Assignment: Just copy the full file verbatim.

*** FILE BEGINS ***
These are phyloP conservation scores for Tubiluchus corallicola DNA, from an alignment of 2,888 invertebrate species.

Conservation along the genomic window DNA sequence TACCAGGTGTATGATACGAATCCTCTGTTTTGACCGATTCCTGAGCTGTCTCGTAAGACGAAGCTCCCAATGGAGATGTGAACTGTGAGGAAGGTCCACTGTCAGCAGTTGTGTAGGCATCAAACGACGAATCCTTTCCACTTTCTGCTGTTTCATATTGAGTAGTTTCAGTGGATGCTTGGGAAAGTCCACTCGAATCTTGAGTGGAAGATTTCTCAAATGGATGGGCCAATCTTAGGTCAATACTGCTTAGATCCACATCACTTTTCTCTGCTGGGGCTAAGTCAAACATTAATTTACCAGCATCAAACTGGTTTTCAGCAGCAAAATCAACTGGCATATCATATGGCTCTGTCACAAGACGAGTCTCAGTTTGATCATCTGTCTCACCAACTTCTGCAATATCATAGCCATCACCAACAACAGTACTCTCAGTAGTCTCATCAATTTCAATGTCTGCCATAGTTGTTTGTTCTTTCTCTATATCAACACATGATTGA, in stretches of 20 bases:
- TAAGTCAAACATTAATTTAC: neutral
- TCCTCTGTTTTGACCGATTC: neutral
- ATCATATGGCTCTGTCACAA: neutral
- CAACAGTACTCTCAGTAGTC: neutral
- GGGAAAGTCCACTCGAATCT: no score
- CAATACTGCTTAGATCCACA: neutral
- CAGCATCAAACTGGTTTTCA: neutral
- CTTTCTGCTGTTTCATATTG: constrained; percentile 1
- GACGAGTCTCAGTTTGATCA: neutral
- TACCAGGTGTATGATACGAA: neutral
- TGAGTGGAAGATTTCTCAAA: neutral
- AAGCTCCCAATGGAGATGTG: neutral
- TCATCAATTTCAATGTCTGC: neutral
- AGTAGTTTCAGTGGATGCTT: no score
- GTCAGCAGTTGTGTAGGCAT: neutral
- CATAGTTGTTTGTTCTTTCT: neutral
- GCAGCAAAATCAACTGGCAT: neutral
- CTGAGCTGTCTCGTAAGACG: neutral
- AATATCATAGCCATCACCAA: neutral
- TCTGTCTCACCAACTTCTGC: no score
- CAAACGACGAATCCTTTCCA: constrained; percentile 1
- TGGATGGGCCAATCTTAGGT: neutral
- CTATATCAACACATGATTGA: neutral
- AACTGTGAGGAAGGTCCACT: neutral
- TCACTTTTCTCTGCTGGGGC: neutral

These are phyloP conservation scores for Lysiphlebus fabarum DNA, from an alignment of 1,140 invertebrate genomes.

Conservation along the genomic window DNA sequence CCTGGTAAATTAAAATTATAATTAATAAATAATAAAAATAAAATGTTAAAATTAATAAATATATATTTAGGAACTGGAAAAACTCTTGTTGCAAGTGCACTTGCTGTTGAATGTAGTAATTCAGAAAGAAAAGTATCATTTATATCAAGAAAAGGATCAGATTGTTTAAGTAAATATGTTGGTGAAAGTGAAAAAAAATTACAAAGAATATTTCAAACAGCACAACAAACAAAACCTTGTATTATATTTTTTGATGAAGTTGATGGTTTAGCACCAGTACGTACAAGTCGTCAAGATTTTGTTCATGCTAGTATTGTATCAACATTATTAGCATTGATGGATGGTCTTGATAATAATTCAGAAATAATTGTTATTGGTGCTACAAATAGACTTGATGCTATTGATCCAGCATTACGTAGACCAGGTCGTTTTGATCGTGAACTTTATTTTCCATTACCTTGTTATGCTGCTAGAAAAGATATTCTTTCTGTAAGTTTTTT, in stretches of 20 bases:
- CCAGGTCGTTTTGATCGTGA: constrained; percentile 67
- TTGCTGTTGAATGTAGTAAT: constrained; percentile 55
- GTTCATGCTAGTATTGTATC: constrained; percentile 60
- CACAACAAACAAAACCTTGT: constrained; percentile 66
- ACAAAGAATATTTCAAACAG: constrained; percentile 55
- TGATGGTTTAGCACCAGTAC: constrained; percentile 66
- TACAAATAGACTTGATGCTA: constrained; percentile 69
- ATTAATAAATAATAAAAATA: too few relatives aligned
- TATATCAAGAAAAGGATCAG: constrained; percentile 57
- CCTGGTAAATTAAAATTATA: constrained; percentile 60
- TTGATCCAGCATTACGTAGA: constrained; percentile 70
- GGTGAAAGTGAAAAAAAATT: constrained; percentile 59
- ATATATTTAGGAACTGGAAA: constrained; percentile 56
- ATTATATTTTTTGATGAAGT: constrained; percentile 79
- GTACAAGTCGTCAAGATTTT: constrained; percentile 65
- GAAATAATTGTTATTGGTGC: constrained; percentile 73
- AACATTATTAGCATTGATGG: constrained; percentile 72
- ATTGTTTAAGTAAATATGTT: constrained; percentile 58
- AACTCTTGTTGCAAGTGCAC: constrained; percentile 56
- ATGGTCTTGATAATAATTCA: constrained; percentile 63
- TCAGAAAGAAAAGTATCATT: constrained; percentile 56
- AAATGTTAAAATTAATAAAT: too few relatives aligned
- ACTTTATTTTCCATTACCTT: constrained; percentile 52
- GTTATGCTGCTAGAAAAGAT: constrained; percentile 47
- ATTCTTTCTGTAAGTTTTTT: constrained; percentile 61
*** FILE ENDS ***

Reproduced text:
These are phyloP conservation scores for Tubiluchus corallicola DNA, from an alignment of 2,888 invertebrate species.

Conservation along the genomic window DNA sequence TACCAGGTGTATGATACGAATCCTCTGTTTTGACCGATTCCTGAGCTGTCTCGTAAGACGAAGCTCCCAATGGAGATGTGAACTGTGAGGAAGGTCCACTGTCAGCAGTTGTGTAGGCATCAAACGACGAATCCTTTCCACTTTCTGCTGTTTCATATTGAGTAGTTTCAGTGGATGCTTGGGAAAGTCCACTCGAATCTTGAGTGGAAGATTTCTCAAATGGATGGGCCAATCTTAGGTCAATACTGCTTAGATCCACATCACTTTTCTCTGCTGGGGCTAAGTCAAACATTAATTTACCAGCATCAAACTGGTTTTCAGCAGCAAAATCAACTGGCATATCATATGGCTCTGTCACAAGACGAGTCTCAGTTTGATCATCTGTCTCACCAACTTCTGCAATATCATAGCCATCACCAACAACAGTACTCTCAGTAGTCTCATCAATTTCAATGTCTGCCATAGTTGTTTGTTCTTTCTCTATATCAACACATGATTGA, in stretches of 20 bases:
- TAAGTCAAACATTAATTTAC: neutral
- TCCTCTGTTTTGACCGATTC: neutral
- ATCATATGGCTCTGTCACAA: neutral
- CAACAGTACTCTCAGTAGTC: neutral
- GGGAAAGTCCACTCGAATCT: no score
- CAATACTGCTTAGATCCACA: neutral
- CAGCATCAAACTGGTTTTCA: neutral
- CTTTCTGCTGTTTCATATTG: constrained; percentile 1
- GACGAGTCTCAGTTTGATCA: neutral
- TACCAGGTGTATGATACGAA: neutral
- TGAGTGGAAGATTTCTCAAA: neutral
- AAGCTCCCAATGGAGATGTG: neutral
- TCATCAATTTCAATGTCTGC: neutral
- AGTAGTTTCAGTGGATGCTT: no score
- GTCAGCAGTTGTGTAGGCAT: neutral
- CATAGTTGTTTGTTCTTTCT: neutral
- GCAGCAAAATCAACTGGCAT: neutral
- CTGAGCTGTCTCGTAAGACG: neutral
- AATATCATAGCCATCACCAA: neutral
- TCTGTCTCACCAACTTCTGC: no score
- CAAACGACGAATCCTTTCCA: constrained; percentile 1
- TGGATGGGCCAATCTTAGGT: neutral
- CTATATCAACACATGATTGA: neutral
- AACTGTGAGGAAGGTCCACT: neutral
- TCACTTTTCTCTGCTGGGGC: neutral

These are phyloP conservation scores for Lysiphlebus fabarum DNA, from an alignment of 1,140 invertebrate genomes.

Conservation along the genomic window DNA sequence CCTGGTAAATTAAAATTATAATTAATAAATAATAAAAATAAAATGTTAAAATTAATAAATATATATTTAGGAACTGGAAAAACTCTTGTTGCAAGTGCACTTGCTGTTGAATGTAGTAATTCAGAAAGAAAAGTATCATTTATATCAAGAAAAGGATCAGATTGTTTAAGTAAATATGTTGGTGAAAGTGAAAAAAAATTACAAAGAATATTTCAAACAGCACAACAAACAAAACCTTGTATTATATTTTTTGATGAAGTTGATGGTTTAGCACCAGTACGTACAAGTCGTCAAGATTTTGTTCATGCTAGTATTGTATCAACATTATTAGCATTGATGGATGGTCTTGATAATAATTCAGAAATAATTGTTATTGGTGCTACAAATAGACTTGATGCTATTGATCCAGCATTACGTAGACCAGGTCGTTTTGATCGTGAACTTTATTTTCCATTACCTTGTTATGCTGCTAGAAAAGATATTCTTTCTGTAAGTTTTTT, in stretches of 20 bases:
- CCAGGTCGTTTTGATCGTGA: constrained; percentile 67
- TTGCTGTTGAATGTAGTAAT: constrained; percentile 55
- GTTCATGCTAGTATTGTATC: constrained; percentile 60
- CACAACAAACAAAACCTTGT: constrained; percentile 66
- ACAAAGAATATTTCAAACAG: constrained; percentile 55
- TGATGGTTTAGCACCAGTAC: constrained; percentile 66
- TACAAATAGACTTGATGCTA: constrained; percentile 69
- ATTAATAAATAATAAAAATA: too few relatives aligned
- TATATCAAGAAAAGGATCAG: constrained; percentile 57
- CCTGGTAAATTAAAATTATA: constrained; percentile 60
- TTGATCCAGCATTACGTAGA: constrained; percentile 70
- GGTGAAAGTGAAAAAAAATT: constrained; percentile 59
- ATATATTTAGGAACTGGAAA: constrained; percentile 56
- ATTATATTTTTTGATGAAGT: constrained; percentile 79
- GTACAAGTCGTCAAGATTTT: constrained; percentile 65
- GAAATAATTGTTATTGGTGC: constrained; percentile 73
- AACATTATTAGCATTGATGG: constrained; percentile 72
- ATTGTTTAAGTAAATATGTT: constrained; percentile 58
- AACTCTTGTTGCAAGTGCAC: constrained; percentile 56
- ATGGTCTTGATAATAATTCA: constrained; percentile 63
- TCAGAAAGAAAAGTATCATT: constrained; percentile 56
- AAATGTTAAAATTAATAAAT: too few relatives aligned
- ACTTTATTTTCCATTACCTT: constrained; percentile 52
- GTTATGCTGCTAGAAAAGAT: constrained; percentile 47
- ATTCTTTCTGTAAGTTTTTT: constrained; percentile 61